Sure, it’ll take up a little bit of room in your RV’s limited footprint, but these bikes are easily foldable and stowable and will fit nicely in your under-coach storage compartment. And they’re not as expensive as you might imagine. It’s an investment that’ll last you for years to come, and it allows you to easily get your sweat sesh in while you’re catching up with your favorite movies or TV shows. Besides, you could easily spend the same amount on just a few months of membership to a gym you’re likely to quickly forget about or grow tired of!

people looking out over a river from a hike

Outdoor Exercises for Traveling in an RV

It’s easy to stay active when you remember that the entire outdoor world becomes your gym when you’re camping. Here are a few of our favorite ways to get moving outdoors.


Hiking is one of the best ways to get familiar with the countryside while also getting some steps in — and climbing some hills, to boot! Better yet, there are trails available for every fitness level, so you never have to feel like hiking is too hard (or too easy, for that matter).

It’s important to always ensure you’ve got enough water, snacks, and sunscreen for your outing. Also be sure to stay on trails and let someone know where you’re going for safety.


Running is easily one of the most popular fitness pursuits, in part because of its pure simplicity: all you have to do is get out there and put one foot in front of the other. Well, that’s almost all you have to do. To ensure your safety (and your continued ability to go on runs), it’s important to outfit yourself with the right shoes and maintain proper form so as to avoid hurting yourself. It’s really easy to overdo it as a beginner and go too far too fast, which can lead to common issues like plantar fasciitis, shin splints, and other foot and leg issues.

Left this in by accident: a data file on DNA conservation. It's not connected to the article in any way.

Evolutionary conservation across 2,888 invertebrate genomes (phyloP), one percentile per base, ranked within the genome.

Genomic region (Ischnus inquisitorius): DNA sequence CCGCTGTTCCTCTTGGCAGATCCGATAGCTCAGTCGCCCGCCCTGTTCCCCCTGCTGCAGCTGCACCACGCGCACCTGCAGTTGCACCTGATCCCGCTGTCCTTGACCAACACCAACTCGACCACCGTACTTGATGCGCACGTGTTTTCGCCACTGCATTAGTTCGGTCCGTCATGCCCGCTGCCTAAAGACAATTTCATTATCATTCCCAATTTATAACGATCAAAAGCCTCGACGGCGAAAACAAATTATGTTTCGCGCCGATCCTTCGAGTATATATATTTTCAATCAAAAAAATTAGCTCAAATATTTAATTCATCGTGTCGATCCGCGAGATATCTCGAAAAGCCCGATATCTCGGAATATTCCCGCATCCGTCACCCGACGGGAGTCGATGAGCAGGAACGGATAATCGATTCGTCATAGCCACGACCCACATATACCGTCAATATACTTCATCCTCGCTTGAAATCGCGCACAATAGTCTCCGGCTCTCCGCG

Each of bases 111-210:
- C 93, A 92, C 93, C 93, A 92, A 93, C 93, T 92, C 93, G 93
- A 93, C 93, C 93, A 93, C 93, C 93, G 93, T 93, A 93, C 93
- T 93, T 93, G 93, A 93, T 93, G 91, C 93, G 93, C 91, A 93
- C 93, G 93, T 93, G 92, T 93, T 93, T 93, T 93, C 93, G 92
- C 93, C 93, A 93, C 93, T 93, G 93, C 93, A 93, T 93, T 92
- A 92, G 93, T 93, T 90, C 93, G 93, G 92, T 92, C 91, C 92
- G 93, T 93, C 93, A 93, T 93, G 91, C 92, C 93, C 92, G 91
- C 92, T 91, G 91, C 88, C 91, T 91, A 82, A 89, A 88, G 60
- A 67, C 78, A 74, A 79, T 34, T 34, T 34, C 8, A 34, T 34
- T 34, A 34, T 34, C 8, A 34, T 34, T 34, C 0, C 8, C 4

Want to see the world at a slightly faster speed than you can on foot? Even the fastest runners can’t keep up with bicycles — which work a whole different set of muscles, anyway.

Along with giving you the chance to go faster and get a slightly different kind of workout, biking is also a lot more versatile. There are bicycles built specifically for speedy road riding and bikes that are meant specifically for tackling dirt tracks in the mountains. There are hybrid bikes that can do all of the above — and all of them are fairly easy to bring along, thanks to bike racks that allow you to strap them to the back of your vehicle.

Orange canoe hidden in the brush along a mirror-still forested lake with a mountain rising in the background along the Swiftcurrent trail in Glacier National Park in the American state of Montana.

Kayaking and Canoeing

If you often camp near bodies of water, getting out there and paddling around can be a great workout — and one that’ll leave you with some biceps to boot. Kayaking and canoeing are simultaneously relaxing and strenuous enough to get your heart rate up. Take a canoe out on a still, glassy pond — or strap into a whitewater canoe for a rough-and-tumble adventure. There’s also stand-up paddleboarding to consider, as well as other types of water adventures… including plain old swimming!

Other Outdoor Exercises

Along with the adventures listed above, you can get outside and do regular calisthenics, like jumping jacks, air-squats, running in place, and more. You might even string together a whole training circuit from your campsite: run to the tree and back, do five burpees and some situps, and start again!

No matter how you do it, make sure to keep moving while you’re taking on the world in your RV, whether you’re a full-timer or just making a quick getaway. You’ll thank yourself when you’re strong and healthy enough to keep on adventuring for years to come.